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Drawn with the page turned horizontally, this is one of seven studies of the castle, all in this book; the others are on folios 72 recto, 73 recto, 75 recto, 76 recto, 77 recto and 78 recto (D00977, D00978, D00980–D00983; Turner Bequest XXXIV 68, 69, 71, 72, 73, 74). As Finberg noted, this is the subject on which a watercolour commissioned by one or other of the Lascelleses is based,1 as recorded by Turner inside the front cover of this book. It left the Harewood collection in the mid-nineteenth century, and David Hill supposes that it formed a companion to the view of Harewood Castle from the north2 still in the house. See also note on the verso below. Turner’s note in the top right-hand corner of the sheet refers to the cross placed in the window at the centre of the left-hand facing wall. He made sure to depict the ‘sky thro’ in his finished watercolour. A small oil painting of the same subject has recently been discovered;3 although its authorship has been contested, it is clearly by Turner himself. It is in a private collection.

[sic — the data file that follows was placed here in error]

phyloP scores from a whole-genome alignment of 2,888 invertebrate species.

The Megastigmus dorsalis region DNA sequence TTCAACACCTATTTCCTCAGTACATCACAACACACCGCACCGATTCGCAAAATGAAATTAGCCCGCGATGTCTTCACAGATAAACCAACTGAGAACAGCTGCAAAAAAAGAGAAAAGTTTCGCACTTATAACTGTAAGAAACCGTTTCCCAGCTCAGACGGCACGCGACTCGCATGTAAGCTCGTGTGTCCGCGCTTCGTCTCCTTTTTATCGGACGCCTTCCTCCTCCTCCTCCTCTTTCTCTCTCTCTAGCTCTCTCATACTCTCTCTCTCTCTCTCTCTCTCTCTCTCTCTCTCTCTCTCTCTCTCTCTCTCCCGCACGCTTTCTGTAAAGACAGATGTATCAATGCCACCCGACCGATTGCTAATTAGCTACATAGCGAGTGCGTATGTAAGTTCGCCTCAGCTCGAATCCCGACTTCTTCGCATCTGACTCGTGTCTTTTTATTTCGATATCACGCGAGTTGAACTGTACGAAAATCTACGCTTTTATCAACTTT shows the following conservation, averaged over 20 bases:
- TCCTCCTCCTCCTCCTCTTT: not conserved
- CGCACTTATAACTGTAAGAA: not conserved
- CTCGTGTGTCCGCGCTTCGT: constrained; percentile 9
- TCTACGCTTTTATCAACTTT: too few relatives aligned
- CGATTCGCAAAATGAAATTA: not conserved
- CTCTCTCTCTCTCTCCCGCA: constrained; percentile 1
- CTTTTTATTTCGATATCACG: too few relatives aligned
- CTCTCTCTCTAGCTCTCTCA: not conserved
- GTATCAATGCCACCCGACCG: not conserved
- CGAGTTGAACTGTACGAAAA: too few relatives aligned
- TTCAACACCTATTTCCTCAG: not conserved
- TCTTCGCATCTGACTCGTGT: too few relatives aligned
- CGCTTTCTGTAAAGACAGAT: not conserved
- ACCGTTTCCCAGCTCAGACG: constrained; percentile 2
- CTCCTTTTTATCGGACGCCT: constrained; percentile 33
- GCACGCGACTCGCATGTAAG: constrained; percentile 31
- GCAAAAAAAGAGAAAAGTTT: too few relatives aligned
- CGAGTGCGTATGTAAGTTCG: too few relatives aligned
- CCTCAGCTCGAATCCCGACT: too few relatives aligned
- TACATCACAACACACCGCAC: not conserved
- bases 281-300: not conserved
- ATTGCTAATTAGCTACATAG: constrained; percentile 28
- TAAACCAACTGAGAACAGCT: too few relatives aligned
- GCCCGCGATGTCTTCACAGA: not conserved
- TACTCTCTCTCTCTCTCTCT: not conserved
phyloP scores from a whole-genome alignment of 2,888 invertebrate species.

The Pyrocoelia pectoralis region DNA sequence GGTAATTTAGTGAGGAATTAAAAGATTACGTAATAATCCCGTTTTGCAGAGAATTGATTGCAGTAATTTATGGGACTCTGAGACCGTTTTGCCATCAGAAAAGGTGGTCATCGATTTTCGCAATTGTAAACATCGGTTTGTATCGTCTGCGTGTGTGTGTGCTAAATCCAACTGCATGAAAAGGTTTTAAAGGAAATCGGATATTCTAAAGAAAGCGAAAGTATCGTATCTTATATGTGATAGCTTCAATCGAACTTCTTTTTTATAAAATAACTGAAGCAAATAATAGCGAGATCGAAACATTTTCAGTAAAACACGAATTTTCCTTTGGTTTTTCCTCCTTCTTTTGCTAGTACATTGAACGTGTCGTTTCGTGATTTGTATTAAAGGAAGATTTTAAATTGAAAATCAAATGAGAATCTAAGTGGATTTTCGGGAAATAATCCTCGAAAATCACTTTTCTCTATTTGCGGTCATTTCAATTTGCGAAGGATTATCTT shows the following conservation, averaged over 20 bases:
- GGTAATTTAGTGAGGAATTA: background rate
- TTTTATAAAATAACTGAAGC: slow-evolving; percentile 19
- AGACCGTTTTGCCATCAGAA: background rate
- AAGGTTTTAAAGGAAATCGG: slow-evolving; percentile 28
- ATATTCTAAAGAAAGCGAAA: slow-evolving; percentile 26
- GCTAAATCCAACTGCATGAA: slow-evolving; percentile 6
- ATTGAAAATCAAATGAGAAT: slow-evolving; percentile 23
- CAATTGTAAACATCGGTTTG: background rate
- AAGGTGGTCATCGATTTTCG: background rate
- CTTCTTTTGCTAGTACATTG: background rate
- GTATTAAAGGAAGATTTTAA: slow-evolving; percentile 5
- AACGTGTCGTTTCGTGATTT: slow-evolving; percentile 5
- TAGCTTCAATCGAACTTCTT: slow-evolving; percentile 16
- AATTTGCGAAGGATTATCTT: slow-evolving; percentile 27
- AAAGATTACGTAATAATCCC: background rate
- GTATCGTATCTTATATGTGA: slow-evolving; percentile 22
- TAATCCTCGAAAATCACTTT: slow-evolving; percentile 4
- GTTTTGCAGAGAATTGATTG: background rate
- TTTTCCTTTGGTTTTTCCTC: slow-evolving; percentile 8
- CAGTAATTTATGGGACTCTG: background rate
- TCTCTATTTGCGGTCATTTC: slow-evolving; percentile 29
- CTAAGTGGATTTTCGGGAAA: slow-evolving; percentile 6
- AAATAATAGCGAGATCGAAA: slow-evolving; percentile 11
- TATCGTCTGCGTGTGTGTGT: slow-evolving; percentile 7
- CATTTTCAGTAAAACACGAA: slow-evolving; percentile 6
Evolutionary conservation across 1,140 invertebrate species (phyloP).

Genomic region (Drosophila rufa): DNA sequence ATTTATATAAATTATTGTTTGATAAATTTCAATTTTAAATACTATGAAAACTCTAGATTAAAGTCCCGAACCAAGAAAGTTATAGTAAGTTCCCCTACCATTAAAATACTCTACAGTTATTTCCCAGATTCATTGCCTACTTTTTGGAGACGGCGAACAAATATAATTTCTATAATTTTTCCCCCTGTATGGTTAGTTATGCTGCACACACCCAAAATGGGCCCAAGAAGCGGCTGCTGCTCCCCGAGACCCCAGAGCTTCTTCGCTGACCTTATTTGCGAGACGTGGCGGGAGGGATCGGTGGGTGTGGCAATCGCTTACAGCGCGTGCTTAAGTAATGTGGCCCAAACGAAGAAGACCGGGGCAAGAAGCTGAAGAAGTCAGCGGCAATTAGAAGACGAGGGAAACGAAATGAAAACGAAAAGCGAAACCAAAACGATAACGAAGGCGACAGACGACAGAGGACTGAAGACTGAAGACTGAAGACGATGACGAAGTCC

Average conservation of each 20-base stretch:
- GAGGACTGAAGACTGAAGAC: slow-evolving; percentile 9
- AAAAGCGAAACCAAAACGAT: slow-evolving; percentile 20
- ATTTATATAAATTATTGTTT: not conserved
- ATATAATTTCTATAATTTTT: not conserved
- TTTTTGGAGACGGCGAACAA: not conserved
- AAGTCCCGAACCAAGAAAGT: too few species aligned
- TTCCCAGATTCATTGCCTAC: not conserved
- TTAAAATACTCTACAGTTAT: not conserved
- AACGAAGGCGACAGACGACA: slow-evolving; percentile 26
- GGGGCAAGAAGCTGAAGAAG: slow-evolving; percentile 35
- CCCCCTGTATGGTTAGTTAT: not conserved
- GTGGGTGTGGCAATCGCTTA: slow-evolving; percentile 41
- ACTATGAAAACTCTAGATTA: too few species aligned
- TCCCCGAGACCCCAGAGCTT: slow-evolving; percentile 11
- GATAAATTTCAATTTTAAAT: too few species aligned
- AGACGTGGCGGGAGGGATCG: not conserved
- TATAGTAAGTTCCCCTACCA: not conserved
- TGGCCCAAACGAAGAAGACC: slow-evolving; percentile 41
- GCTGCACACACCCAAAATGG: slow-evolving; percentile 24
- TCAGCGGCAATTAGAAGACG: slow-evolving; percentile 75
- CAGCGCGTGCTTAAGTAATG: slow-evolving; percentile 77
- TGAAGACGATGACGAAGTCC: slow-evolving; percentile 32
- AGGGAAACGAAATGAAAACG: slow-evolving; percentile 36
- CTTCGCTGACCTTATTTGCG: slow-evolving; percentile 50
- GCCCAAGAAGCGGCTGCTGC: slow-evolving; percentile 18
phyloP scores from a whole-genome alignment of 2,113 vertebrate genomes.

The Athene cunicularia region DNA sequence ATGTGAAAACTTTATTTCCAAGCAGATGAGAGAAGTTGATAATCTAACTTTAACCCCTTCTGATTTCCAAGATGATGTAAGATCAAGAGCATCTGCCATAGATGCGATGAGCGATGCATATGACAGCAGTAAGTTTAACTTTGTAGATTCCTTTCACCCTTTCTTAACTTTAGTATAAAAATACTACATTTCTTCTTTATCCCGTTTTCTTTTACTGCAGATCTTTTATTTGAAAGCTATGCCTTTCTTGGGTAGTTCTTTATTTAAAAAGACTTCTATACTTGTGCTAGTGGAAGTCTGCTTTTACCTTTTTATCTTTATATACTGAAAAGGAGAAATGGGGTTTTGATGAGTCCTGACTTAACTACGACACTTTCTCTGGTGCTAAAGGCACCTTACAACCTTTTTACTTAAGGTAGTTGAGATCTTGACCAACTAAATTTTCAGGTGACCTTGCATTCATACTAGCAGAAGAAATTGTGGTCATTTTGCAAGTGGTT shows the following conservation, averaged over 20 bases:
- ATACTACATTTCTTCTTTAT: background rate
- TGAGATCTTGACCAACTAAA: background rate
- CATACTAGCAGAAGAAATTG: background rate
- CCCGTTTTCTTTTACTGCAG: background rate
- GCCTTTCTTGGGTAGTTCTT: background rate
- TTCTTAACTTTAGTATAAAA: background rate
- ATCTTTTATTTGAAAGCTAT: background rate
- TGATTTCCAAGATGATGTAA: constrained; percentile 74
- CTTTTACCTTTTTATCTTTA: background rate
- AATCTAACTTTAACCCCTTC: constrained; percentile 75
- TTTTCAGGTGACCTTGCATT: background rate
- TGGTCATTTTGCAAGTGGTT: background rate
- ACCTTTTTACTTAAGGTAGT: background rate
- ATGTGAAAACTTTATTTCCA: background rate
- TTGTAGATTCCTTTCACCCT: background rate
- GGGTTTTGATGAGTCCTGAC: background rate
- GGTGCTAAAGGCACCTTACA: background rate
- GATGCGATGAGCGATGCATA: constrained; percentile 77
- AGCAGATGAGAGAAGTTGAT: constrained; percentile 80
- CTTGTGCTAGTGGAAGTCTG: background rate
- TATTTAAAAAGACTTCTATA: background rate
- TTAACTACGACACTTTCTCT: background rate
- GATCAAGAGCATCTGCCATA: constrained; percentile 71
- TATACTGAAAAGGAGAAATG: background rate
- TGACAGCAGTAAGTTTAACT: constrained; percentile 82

Inscribed by Turner ‘Wm Blake’; stamped in brown ink with Turner Bequest monogram. As Finberg observes,1 this inscription refers to Turner’s pupil William Blake of Newhouse and not the famous visionary poet and painter. Turner executed a small version of the subject on the recto for Blake; it was later in the collection of Holbrook Gaskell.2